New insights into nevogenesis: in vivo characterization and follow-up of melanocytic nevi by reflectance confocal microscopy

Pellacani G, Scope A, Ferrari B, Pupelli G, Bassoli S, Longo C, Cesinaro AM, Argenziano G, Hofmann-Wellenhof R, Malvehy J, Marghoob AA, Puig S, Seidenari S, Soyer HP, Zalaudek I.; J Am Acad Dermatol. 2009 Dec;61(6): DOI: 10.1016|j.jaad.2009.04.018. 2009: 1001-13


BACKGROUND: Development of melanocytic nevi is a complex process.

OBJECTIVE: The aim of the study was to characterize the in vivo confocal microscopy patterns and histopathologic correlates of melanocytic nevi. In addition, for the first time, confocal follow-up of characteristic nevi was performed documenting histologic changes in nevi.

METHODS: For the correlation study, 33 melanocytic nevi showing characteristic dermatoscopic patterns were studied by confocal microscopy. For the follow-up study 20 nevi were monitored for 12 to 18 months.

RESULTS: Reticular nevi showed two different confocal patterns, ringed and meshwork, mostly corresponding to lentiginous and nested junctional patterns, respectively. Globular nevi presented large junctional clusters, whereas cobblestone nevi were constituted by dermal dense melanocytic clusters. Homogeneous nevi did not show distinctive confocal and histopathologic findings. Nevi with a rim of globules presented a meshwork pattern with junctional clusters at the periphery. At the confocal follow-up study all lesions showed limited dynamic changes resulting in stable dermatoscopic and confocal patterns, but 3 globular nevi with junctional nests at baseline evolved into reticular-meshwork pattern nevi with peripheral rim of globules-junctional nests.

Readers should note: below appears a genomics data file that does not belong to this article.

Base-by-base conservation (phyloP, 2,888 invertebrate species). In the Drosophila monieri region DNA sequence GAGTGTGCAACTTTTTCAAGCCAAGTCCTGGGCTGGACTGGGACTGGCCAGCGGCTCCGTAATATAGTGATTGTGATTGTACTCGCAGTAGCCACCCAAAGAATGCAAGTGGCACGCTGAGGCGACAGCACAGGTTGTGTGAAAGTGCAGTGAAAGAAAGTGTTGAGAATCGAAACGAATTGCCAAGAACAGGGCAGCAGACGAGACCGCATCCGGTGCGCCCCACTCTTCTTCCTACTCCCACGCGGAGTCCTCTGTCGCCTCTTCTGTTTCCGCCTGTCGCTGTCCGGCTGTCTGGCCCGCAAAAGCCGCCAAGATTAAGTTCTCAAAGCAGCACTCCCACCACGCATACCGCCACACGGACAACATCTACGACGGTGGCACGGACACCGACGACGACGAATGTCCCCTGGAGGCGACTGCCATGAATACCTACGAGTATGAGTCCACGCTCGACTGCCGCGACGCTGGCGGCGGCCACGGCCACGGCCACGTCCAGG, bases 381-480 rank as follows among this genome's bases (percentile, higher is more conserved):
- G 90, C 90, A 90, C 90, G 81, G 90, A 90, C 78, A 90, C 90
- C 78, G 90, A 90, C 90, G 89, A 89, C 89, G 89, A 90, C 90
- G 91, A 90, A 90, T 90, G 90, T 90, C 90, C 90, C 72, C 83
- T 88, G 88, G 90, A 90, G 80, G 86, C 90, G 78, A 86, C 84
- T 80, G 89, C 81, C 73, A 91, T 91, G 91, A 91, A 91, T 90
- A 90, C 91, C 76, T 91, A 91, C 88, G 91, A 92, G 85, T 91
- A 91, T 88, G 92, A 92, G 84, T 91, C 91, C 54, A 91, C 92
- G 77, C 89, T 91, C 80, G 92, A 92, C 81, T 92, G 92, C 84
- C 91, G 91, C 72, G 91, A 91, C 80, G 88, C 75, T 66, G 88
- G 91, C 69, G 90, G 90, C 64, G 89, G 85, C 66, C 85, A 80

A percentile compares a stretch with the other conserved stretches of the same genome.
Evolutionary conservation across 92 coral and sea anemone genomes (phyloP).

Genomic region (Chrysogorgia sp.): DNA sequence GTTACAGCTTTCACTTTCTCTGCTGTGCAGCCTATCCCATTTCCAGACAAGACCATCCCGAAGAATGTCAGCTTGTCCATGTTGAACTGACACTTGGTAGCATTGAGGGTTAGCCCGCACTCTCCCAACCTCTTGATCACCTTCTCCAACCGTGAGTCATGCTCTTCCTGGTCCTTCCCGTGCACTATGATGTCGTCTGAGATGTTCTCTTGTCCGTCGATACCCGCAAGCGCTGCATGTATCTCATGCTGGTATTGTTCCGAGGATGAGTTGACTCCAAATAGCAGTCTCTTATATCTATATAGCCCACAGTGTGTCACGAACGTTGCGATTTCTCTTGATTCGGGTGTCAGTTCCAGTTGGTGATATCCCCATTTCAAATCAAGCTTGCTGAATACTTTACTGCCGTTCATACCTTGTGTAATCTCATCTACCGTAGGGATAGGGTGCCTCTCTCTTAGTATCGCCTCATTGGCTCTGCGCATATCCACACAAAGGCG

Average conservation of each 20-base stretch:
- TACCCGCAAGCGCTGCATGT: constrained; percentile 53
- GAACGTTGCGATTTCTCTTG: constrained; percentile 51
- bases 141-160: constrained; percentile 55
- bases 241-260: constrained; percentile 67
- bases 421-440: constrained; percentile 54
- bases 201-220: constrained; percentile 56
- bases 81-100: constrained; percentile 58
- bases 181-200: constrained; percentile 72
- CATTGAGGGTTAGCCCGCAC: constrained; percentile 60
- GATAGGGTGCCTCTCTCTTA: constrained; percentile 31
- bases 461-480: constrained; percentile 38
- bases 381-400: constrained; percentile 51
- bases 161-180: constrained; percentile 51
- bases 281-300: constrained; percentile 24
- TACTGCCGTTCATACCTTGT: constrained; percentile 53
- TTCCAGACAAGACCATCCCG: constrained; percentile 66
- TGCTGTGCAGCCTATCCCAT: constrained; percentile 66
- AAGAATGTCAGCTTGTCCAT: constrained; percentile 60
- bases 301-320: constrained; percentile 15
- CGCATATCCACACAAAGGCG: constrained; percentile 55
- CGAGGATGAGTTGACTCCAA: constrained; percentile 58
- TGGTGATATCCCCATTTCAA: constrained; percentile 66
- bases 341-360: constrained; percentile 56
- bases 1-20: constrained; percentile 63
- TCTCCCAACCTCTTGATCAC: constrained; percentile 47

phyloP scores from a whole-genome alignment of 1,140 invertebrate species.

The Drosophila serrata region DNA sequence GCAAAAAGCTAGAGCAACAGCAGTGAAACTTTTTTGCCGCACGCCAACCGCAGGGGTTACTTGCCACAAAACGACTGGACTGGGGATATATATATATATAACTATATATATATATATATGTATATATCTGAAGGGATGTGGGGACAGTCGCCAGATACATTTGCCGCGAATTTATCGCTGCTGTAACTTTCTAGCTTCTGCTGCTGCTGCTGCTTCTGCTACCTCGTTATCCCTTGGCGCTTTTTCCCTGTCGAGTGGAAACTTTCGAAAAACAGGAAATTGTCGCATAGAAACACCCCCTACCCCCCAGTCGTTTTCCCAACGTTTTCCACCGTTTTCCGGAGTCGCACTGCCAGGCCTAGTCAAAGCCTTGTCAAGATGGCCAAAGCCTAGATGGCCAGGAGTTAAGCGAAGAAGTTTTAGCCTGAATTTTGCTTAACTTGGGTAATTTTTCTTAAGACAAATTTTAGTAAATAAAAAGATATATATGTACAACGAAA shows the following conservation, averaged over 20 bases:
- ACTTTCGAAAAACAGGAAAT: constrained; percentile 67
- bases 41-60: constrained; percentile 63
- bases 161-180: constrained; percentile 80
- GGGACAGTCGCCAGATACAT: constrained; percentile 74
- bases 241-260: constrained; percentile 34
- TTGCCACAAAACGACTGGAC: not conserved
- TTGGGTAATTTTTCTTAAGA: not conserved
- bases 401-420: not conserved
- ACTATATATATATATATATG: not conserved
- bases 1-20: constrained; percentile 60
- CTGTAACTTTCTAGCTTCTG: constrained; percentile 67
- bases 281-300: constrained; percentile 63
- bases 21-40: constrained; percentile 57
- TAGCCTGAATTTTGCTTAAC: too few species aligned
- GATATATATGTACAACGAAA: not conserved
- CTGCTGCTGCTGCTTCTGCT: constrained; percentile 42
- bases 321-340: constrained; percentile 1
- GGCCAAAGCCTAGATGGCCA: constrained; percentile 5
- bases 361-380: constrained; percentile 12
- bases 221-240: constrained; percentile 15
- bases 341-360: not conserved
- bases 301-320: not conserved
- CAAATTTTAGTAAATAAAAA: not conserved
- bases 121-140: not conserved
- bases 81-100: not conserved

LIMITATIONS: Longer confocal follow-up of more melanocytic nevi is required to confirm this theory and to validate our preliminary findings.

CONCLUSIONS: A model explaining the nevus classification and patterns of evolution of nevi observed in the study was proposed.